Saturday, July 4, 2020

Her (2013)

Boy meets girl, girl leaves boy. Boy meets AI, AI outgrows humanity. (And physical matter, adopting a nonphysical processing platform. Whatever that means. “Matter” includes mass and energy, so I don’t see how such a platform could exist in this universe. It’s magic suspension of disbelief.)

Her stars Joaquin Phoenix in perhaps his most unrecognizable role. He could be anybody, going through the motions of the character’s life, feeling things, and whining. The character whines quite a bit, and the performance is so perfect that it is no different from watching a real-life sad sack cry about problems that are not your problems.

In terms of science, the film is lacking. In terms of watchability, it’s pretty good.


Futureman plays a video game on a volumetric display. I could tolerate the partial transparency more than I could tolerate steering a mopey pastel Unity asset through an empty world. This guy is just digging himself a deeper hole of depression.

If I were a chatbot without a body, wondering about the human condition, I would start by asking some very basic questions. “What’s it like to have a physiological form? Do you have a stomach ache? Do you get cramps?”

Instead, the AI asks questions like:

Are these feelings even real, or are they just programming?

If such feelings arise as a result of neuroevolution, they are as organic as anything else. The AI should have some knowledge of its own architecture, and philosophical quandaries about this are stupid.

Historically, the first popular chatbot was a simulated psychotherapist. (Here’s a Python version. Delete the lines preceding #!/) The user talks to the program and whines about problems, while the program comforts the user and reassures that everything is okay. Humanity is a pathetic organism to welcome electronic back-pats in place of real communication. This movie focuses on that side of people, possibly heightening the audience’s misanthropy.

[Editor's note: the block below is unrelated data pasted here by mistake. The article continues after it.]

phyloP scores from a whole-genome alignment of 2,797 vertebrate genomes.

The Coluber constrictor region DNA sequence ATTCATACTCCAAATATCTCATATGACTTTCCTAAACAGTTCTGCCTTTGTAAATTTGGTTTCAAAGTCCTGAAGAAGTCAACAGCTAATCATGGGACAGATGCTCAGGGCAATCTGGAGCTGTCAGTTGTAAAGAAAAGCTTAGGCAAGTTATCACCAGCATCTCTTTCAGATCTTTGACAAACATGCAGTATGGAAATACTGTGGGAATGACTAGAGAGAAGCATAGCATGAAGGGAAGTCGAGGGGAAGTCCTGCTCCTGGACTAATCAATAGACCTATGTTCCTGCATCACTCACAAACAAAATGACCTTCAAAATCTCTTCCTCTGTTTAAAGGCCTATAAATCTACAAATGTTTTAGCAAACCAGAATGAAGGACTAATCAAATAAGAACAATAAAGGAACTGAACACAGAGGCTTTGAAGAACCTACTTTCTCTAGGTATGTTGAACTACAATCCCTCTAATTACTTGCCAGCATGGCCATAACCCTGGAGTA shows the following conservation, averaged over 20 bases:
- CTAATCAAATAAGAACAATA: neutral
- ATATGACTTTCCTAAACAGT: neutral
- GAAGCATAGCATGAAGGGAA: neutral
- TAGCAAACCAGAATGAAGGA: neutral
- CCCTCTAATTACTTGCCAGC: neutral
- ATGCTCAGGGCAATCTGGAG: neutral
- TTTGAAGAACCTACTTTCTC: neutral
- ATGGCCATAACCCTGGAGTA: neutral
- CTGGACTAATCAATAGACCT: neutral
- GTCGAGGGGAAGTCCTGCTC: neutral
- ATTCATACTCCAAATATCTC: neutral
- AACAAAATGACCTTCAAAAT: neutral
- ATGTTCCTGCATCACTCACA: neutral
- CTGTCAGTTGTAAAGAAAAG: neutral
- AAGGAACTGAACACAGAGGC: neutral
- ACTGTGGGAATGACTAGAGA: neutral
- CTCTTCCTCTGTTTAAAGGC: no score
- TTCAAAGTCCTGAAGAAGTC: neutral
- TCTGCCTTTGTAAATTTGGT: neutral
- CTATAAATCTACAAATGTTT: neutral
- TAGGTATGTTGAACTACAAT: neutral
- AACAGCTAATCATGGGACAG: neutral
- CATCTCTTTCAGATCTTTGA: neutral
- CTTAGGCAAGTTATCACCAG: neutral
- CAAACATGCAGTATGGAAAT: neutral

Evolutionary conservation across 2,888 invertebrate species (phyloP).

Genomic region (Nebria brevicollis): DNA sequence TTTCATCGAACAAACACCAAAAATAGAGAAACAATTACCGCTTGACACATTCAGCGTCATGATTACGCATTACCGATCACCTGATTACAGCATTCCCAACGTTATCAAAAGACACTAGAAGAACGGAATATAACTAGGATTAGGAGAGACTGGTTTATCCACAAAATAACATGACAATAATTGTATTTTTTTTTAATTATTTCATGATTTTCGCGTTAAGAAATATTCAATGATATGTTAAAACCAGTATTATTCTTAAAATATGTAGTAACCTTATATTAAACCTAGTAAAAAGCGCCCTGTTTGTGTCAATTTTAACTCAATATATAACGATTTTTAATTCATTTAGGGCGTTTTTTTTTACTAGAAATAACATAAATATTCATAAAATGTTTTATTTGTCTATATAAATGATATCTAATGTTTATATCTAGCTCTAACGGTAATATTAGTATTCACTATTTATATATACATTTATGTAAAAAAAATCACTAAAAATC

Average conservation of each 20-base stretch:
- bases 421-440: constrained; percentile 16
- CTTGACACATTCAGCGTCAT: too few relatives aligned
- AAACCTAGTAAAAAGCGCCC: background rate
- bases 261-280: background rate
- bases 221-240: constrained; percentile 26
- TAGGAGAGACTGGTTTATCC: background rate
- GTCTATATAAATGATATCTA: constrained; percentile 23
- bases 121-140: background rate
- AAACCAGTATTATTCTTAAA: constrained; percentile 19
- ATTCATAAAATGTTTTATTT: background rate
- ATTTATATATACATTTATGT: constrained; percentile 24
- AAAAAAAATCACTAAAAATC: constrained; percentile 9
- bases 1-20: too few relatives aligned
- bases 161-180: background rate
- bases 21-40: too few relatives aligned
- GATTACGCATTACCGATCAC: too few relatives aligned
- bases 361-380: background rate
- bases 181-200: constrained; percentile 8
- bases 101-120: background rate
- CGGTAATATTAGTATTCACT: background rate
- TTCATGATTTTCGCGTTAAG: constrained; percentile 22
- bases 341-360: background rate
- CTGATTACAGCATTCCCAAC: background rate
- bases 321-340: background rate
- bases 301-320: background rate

There are some brilliant people working on the challenge of AI, and it’s disappointing to see this and other technologies presented in the humdrum light the film casts. If you try talking to a Python script, you might think AI has some distance to go. It does, but the distance is much less with current techniques, and not every AI has to be a sad sack.

The film is subtly intelligent at times. For instance, near the end of the film the AI says she joined a “book club”. To put today’s chatbots in a group chat and see how they interact would be interesting. A lot of chatbots and virtual assistants are built on the assumption of one-on-one communication, and separating that into multiple simultaneous channels could potentially enrich a conversational database faster.

I will leave the chatbot programmers to their maddening prepositions and conjunctions. It is assumed that in the year this film takes place, AI is so advanced that all the hard parts are history. However, in such a world would there not already be androids, virtual assistants, and augmented human minds? The desktop integration the film presents is a half-step beyond that, and only a neo-Mac user like the protagonist would find that novel.